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Agriculture ministry releases pest, disease resistant bananas

By Wilson Manishimwe

Added 1st May 2019 02:42 PM

Dr. Rabooni Tumuhimbise, a banana breeder with the National Agricultural Research Organization (NARO), said Naroban5 tastes and looks as good as traditional varieties.

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Naroban5 banana plants . Photo by Wilson Manishimwe

Dr. Rabooni Tumuhimbise, a banana breeder with the National Agricultural Research Organization (NARO), said Naroban5 tastes and looks as good as traditional varieties.

 

AGRICULTURE

WAKISO - The Ministry of Agriculture Animal Industries and Fisheries through its variety release committee has released the pest and disease resistant innovative banana variety that includes “Naroban5” and “hybrid” types.

The crops were released during a meeting that took place at the ministry’s department of crop inspection and certification office at Namalere Kawanda, in Wakiso district on Tuesday.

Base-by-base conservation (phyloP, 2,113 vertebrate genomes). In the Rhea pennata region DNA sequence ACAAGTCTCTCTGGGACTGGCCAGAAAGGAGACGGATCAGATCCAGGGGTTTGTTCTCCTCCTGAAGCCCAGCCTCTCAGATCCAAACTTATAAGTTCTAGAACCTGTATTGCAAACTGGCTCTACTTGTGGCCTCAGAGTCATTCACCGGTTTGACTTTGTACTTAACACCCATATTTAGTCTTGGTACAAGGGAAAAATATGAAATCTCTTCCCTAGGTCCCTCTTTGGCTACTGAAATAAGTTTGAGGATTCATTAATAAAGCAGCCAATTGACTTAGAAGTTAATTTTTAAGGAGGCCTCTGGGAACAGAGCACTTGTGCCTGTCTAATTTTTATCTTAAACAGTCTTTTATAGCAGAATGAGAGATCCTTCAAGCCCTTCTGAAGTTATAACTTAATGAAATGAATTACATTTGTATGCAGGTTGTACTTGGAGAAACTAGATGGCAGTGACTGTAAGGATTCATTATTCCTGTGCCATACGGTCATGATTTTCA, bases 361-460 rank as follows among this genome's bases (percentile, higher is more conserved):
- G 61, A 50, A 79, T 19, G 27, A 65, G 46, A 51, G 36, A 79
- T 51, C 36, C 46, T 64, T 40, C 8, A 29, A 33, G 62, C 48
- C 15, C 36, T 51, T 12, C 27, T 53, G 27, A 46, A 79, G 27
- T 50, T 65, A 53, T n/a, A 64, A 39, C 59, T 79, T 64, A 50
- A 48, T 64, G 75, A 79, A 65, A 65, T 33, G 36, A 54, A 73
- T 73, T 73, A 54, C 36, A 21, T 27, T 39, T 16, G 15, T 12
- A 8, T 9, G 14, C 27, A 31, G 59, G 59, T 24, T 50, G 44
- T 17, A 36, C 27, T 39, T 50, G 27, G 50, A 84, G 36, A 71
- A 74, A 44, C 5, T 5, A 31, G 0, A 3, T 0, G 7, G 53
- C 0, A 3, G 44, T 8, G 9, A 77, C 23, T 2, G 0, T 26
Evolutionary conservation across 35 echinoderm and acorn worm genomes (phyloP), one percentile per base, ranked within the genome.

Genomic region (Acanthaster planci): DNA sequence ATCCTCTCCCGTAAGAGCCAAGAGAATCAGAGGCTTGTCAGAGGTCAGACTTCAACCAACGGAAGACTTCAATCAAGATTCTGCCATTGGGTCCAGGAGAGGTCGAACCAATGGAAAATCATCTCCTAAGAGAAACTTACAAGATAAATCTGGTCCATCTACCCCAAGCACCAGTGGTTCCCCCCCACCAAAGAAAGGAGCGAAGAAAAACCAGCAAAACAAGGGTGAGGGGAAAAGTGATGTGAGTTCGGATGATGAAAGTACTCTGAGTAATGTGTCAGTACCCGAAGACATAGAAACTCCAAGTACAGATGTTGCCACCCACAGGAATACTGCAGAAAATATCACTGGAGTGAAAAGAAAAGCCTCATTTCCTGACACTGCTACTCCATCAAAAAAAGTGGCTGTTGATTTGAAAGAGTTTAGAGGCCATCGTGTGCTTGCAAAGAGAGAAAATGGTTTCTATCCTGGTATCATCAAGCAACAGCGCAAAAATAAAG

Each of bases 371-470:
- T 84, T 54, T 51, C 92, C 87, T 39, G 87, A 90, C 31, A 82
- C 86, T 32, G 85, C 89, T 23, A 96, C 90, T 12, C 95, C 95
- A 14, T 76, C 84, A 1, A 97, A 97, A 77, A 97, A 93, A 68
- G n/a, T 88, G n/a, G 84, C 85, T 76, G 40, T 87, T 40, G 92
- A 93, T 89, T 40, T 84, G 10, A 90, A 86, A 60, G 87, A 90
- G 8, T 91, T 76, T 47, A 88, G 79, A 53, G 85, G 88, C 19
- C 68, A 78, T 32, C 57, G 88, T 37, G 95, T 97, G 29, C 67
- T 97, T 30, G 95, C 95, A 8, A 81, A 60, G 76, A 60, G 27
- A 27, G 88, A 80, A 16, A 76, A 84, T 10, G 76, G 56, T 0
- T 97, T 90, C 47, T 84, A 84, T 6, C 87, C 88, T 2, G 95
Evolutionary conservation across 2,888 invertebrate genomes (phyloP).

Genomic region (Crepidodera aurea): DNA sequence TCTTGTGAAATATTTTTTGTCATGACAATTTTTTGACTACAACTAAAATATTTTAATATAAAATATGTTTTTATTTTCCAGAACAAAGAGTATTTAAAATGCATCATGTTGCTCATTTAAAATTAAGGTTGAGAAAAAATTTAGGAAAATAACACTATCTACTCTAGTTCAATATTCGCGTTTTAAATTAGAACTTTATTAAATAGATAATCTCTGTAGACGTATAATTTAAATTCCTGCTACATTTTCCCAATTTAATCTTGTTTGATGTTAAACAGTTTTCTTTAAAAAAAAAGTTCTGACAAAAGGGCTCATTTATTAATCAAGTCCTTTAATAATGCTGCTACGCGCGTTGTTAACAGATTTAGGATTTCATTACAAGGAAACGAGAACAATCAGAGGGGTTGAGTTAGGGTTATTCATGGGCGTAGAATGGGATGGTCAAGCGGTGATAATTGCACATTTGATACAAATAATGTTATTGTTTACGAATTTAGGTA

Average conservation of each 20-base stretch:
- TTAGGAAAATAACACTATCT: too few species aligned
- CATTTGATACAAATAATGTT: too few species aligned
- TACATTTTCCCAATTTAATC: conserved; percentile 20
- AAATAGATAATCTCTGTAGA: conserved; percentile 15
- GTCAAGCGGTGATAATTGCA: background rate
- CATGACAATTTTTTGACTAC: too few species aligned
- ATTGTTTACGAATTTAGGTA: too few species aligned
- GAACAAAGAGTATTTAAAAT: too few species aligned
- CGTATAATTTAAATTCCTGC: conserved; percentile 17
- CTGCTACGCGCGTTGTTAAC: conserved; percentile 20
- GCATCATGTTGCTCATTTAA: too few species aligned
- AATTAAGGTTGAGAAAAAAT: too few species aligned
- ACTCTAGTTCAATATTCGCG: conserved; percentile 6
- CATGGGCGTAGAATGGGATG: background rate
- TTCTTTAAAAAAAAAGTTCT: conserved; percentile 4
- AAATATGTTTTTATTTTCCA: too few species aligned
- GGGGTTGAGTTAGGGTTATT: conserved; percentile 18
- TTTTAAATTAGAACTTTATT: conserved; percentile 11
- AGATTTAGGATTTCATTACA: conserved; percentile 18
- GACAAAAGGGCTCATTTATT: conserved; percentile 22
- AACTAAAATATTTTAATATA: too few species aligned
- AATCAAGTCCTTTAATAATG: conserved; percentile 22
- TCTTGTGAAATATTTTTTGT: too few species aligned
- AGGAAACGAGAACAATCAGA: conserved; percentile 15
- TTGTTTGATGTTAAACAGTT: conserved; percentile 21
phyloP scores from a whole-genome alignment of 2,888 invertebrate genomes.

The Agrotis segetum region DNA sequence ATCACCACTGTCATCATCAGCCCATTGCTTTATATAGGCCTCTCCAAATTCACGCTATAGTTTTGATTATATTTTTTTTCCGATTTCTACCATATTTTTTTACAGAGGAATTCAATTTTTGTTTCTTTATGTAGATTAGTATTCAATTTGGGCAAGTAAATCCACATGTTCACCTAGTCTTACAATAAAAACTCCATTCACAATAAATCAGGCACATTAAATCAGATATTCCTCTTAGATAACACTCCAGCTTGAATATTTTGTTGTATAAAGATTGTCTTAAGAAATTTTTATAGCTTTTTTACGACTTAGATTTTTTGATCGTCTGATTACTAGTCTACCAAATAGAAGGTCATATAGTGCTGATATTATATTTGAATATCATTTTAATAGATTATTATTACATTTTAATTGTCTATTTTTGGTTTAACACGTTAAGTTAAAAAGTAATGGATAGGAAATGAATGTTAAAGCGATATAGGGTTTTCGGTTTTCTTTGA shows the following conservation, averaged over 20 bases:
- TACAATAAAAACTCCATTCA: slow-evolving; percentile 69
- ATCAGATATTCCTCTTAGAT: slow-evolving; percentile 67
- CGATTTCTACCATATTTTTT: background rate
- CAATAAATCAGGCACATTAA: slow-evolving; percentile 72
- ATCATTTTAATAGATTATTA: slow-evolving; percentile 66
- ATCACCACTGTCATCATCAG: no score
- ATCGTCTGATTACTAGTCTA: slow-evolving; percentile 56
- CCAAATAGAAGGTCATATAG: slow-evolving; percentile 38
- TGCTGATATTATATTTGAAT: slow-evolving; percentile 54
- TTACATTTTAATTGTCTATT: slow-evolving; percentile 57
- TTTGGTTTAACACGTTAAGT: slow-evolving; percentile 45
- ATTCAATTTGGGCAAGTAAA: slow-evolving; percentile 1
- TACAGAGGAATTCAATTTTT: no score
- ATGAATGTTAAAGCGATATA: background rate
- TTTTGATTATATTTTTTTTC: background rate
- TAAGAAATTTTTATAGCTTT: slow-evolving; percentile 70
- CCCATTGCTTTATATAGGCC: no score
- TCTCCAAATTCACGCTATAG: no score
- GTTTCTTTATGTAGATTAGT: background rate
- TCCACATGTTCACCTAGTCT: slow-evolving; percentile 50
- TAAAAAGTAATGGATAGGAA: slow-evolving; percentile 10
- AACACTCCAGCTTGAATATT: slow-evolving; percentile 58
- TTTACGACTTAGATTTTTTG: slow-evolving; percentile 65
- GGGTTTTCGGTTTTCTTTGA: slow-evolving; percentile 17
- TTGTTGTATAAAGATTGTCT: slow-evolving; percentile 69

Dr. Rabooni Tumuhimbise, a banana breeder with the National Agricultural Research Organization (NARO), said Naroban5 tastes and looks as good as traditional varieties. He noted that the banana type is resistant to key banana diseases and pests such as black Sigatoka, weevils, and nematodes

 “This is good news to banana farmers and consumers alike,” he stated.

Eldad Karamura, the regional coordinator of Biodiversity International, a global research-for-development organisation said:  “This new hybrid has superior taste and will help correct the impression in the consumer market that hybrid bananas do not taste well.” 

According to him, the market has already responded well and every effort should be made to launch and popularise Naroban5 in Uganda.

Jerome Kubiriba, the head of the banana programme at NARO  emphasised that if adopted by many farmers, the new variety has the potential to revive central Uganda’s glory as a matooke hub.

“Naroban5 is resistant to diseases that are responsible for the disappearance of banana plantations from Buganda, Busoga and Bunyoro regions. Black Sigatoka, weevils and nematode pressure is what forced farmers in these regions to abandon banana farming. In this new variety, there is an opportunity to revive plantations.” Ten million people in central Uganda depend on bananas for both food and income.

 The latest variety is the 7th hybrid matooke to be released from NARO’s banana research programme.  It also contributes to government efforts to transform the agriculture sector by increasing land and labour productivity through the delivery of improved seed to the farming communities.

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